Another email the court examined was from a non-attorney to eight non-attorney recipients that contained primarily non-privileged business information. Item number six of the document, however, referenced prior advice by an attorney regarding whether a certain product could be used in light of a certain patent. The court found that the advice was legal, not business, in nature, and, thus, it could potentially be privileged. The plaintiff in the litigation challenged the claim of privilege, however, on the ground that the entities with which the communication was shared did not share a common interest that was sufficient to apply the attorney-client privilege. In this regard, the attorney that gave the advice in the email represented YKK Corporation of America (“YCA”), not YKK Corporation (“YKK”), and the email was forwarded to employees of YKK. The defendants countered that YCA and YKK shared a common ownership, as YCA was a wholly owned subsidiary of YKK, and entities under a common ownership sharing privileged information are always considered a single entity for purposes of the attorney-client privilege. The court rejected the per se standard the defendants advocated, noting that privileges should be narrowly construed and, “in certain circumstances, commonly owned subsidiaries simply do not have the common purpose in litigation necessary for the invocation of the doctrine.” Although the court rejected the per se rule advocated by the defendants, the court ultimately found that the common interest doctrine applied in this case and the forwarded email remained privileged. In reaching this conclusion, the court, based on its in camera review of various documents, found that the legal departments of each member entity (meaning YCA and YKK) worked collaboratively with each other and the court credited the testimony of YCA’s Chief Legal Counsel, who testified that the two legal departments “essentially function[ed] as a single unified department which provides legal advice to all members of the YKK Group.”
Separately, in Newman v. Highland School District No. 203, 381 P.3d 1188 (Wash. 2016), the Washington Supreme Court, in a case of first impression in that state, held that the United States Supreme Court’s decision in Upjohn did not “justify applying the attorney-client privilege outside the employer-employee relationship.” Although the court in Newman recognized that the Supreme Court’s decision in Upjohn advocated a flexible approach to applying the attorney-client privilege, which necessarily involved non-managerial employees, the court determined that the flexible approach advocated by Upjohn “presupposed attorney-client communications take place within the corporate employment relationship.” The court in Newman declined to “expand the privilege to communications outside the employer-employee relationship because former employees categorically differ from current employees with respect to the concerns identified in Upjohn.” The court in Newman declined to apply the privilege after the employer-employee relationship terminates because, according to the court, “this generally terminates the agency relationship.” In reaching that conclusion, however, the Washington State Supreme Court acknowledged that courts in other jurisdictions have recognized the attorney-client privilege extends to former employees in circumstances where a continuing agency duty exists, but the court in Newman did not make any effort to distinguish those circumstances from the one before it or to recognize any exceptions to its holding that the attorney-client privilege cannot apply to former employees.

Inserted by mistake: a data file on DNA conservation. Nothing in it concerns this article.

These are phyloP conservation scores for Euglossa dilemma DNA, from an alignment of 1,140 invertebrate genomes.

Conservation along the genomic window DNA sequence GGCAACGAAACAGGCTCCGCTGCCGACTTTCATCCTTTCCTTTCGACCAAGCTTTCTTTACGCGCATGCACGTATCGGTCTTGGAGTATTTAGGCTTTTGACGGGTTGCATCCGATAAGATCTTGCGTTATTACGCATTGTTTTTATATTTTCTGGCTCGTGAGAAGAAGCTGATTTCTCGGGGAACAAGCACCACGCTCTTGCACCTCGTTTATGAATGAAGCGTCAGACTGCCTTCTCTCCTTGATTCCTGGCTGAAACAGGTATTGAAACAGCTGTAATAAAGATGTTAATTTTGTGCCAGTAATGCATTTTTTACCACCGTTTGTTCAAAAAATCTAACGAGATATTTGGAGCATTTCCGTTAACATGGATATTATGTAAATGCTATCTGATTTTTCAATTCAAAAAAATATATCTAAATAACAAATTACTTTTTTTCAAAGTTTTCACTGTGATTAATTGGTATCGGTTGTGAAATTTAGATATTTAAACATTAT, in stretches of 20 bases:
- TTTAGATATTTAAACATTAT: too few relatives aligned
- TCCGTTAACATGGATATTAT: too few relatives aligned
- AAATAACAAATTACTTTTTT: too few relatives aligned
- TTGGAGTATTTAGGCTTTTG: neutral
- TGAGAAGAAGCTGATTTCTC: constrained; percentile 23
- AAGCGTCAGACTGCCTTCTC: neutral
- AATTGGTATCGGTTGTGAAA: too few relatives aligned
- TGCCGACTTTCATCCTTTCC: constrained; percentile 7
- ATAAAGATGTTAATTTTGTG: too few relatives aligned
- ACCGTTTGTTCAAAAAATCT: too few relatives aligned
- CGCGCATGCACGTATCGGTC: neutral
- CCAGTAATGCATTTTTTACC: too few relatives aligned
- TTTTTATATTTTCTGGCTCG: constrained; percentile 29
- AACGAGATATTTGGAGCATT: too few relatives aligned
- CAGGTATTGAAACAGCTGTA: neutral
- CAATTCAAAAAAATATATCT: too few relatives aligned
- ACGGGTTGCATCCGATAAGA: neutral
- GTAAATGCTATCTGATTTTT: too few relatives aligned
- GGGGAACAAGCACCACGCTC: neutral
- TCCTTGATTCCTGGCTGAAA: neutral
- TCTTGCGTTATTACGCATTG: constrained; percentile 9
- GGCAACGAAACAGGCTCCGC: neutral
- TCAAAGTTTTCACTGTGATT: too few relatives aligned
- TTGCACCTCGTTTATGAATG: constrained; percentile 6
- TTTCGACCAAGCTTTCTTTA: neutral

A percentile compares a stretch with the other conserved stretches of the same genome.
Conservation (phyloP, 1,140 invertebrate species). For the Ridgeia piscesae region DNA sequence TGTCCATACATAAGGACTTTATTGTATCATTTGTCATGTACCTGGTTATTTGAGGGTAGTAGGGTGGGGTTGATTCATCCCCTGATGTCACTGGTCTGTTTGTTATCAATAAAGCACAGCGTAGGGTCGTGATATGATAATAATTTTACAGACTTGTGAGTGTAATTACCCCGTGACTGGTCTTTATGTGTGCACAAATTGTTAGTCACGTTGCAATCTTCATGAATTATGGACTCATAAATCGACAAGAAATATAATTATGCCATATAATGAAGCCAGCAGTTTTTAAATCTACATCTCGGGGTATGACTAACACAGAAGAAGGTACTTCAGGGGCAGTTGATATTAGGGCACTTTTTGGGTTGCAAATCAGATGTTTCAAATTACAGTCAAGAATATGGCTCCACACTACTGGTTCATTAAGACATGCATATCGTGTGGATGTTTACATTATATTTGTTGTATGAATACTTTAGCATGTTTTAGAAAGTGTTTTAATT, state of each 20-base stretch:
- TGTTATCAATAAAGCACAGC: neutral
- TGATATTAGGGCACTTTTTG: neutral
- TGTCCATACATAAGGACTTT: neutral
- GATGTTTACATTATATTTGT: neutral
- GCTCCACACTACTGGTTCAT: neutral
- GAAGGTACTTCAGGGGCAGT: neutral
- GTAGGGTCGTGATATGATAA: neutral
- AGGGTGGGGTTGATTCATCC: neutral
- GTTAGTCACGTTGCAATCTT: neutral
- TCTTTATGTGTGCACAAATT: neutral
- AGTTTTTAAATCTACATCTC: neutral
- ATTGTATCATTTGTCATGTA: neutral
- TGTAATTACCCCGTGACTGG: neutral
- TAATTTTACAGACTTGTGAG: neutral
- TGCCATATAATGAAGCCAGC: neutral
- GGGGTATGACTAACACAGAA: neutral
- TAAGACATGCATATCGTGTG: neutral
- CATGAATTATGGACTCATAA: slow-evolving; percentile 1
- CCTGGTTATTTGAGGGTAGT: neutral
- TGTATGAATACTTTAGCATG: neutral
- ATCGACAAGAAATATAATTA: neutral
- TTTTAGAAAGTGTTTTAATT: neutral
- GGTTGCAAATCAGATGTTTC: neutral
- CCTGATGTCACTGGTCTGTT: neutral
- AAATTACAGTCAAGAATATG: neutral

The decisions in YKK and Newman are important for companies and their respective legal counsel. First, YKK gives some guidance as to when communications forwarded to other employees within the company may remain privileged. Second, YKK establishes some guidelines for companies with parent-subsidiary relationships to follow when trying to determine whether communications between the parent and subsidiary may remain privileged. Notably, even though there may be common ownership, the court in YKK did not recognize a blanket rule that allowed the common interest doctrine to apply in every instance where there is a parent-subsidiary relationship. Third, the court’s decision in Newman sets forth a rather restrictive application of the attorney-client privilege, as it appears to establish a blanket rule that the privilege can never apply to former employees. While this strict application of the rule governs communications in the State of Washington, it is important for companies to understand the limits and reaches of the privilege in each state where they operate, as the restrictive approach taken by the Supreme Court of Washington does not apply in every state and other states do permit the privilege to apply to communications with former employees in some circumstances.